At present Linda has exceeded her $10k by miles, raising $380k for the project over the past year. Listening to her speak was motivational to say the least. It’s great to see someone completely focused on giving kids the ability to make cool stuff, with an audience so enthusiastic about seeing that happen.
That concept – engaging the world around you and helping others engage with programming – is something which became a bit of a theme. And, I must say, a damn good one at that.
Keen to share these experiences, Saron tried help us think about how we learn and the steps we take towards gaining expertise. In particular, how we can help others with that experience.
The short answer: read code. Lots of code. Good code, bad code, and anything else you can get your hands on. More importantly though, do it in a group. Get together with some friends in the same boat, read it together and share your thoughts. It’s not often you can say this but, “it will make you a better person”.
To help everybody achieve that collective learning experience, Saron has also created #CodeNewbies, a Twitter chat which runs every Wednesday at 9pm (EST), to help newbies discuss what they’re doing and receive support from the community.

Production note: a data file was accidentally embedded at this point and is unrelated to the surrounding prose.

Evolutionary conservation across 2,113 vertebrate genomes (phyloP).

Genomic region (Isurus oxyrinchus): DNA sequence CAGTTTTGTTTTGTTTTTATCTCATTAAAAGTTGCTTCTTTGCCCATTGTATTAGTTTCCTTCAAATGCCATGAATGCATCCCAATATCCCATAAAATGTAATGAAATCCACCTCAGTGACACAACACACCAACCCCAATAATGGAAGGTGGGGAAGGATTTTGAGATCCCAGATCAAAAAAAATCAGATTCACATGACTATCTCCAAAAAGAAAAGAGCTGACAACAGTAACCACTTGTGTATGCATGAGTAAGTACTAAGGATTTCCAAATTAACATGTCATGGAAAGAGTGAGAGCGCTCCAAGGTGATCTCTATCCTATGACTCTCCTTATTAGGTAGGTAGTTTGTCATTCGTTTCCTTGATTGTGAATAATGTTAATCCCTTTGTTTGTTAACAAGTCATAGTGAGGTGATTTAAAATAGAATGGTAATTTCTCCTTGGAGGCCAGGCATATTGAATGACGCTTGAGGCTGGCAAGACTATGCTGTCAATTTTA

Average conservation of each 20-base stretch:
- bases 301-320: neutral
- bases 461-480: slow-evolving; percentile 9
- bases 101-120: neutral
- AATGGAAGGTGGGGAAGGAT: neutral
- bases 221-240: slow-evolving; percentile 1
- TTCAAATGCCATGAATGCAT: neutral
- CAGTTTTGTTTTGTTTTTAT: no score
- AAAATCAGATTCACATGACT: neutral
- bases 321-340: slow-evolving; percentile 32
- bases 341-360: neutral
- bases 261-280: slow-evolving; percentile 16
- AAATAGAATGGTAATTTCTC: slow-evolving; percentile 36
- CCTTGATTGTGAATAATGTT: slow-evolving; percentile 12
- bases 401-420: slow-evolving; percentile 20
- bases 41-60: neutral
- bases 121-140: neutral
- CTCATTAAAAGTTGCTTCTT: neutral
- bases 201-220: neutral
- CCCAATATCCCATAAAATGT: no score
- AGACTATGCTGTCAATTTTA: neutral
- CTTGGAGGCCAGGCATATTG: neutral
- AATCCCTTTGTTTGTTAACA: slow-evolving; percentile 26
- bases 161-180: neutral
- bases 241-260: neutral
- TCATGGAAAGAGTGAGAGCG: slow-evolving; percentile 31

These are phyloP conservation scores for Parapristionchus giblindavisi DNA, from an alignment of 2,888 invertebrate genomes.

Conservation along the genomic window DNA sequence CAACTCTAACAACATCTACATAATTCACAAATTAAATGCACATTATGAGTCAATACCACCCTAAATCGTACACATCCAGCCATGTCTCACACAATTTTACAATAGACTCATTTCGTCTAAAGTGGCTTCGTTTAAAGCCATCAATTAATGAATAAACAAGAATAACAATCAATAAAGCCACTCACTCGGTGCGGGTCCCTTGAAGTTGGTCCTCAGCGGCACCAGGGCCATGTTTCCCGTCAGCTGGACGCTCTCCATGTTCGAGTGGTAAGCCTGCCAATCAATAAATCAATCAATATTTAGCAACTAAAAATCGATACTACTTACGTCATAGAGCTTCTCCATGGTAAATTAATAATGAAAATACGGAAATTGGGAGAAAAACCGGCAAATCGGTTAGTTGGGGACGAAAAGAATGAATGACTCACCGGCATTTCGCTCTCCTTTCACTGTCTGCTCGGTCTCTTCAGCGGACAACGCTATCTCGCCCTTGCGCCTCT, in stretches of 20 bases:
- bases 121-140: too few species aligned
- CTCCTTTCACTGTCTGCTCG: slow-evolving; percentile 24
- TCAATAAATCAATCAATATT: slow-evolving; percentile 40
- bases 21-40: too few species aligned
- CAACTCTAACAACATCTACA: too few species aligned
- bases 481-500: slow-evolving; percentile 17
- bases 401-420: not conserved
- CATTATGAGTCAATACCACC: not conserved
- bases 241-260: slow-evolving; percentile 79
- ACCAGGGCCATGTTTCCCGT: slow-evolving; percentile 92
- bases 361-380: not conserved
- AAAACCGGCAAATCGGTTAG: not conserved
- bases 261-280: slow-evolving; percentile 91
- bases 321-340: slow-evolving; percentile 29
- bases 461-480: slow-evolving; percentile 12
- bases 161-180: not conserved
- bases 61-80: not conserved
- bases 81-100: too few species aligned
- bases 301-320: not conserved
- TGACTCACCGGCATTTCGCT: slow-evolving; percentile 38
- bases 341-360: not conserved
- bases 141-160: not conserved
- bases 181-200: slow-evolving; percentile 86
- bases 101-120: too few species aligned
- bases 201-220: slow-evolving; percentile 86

Another common theme for the day was making everyone a better programmer. Looking at how we think and why we engage with problems the way we do.
It’s probably best if I show you an example, so you can see what I mean. What’s the sum of all the numbers from one to ten (i.e. 1+2+3+4+5+6+7+8+9+10)? The answer: fifty-five!
Ok, so how about all the numbers from one to a thousand? What would you get if you add all those up? A long and boring sum would certainly be one answer. Just imagine: 1+2+3+4+5+6….. +98+99+100….+742… Urgh.. To save your sanity, you’d need a better method.
Finding that better method, as Tom would tell you, is exactly what mathematics is meant to do. In this case, there’s a simple mathematical rule, which was discovered by Carl Friedrich Gauss. You can use to work it out the answer very quickly. It’s just…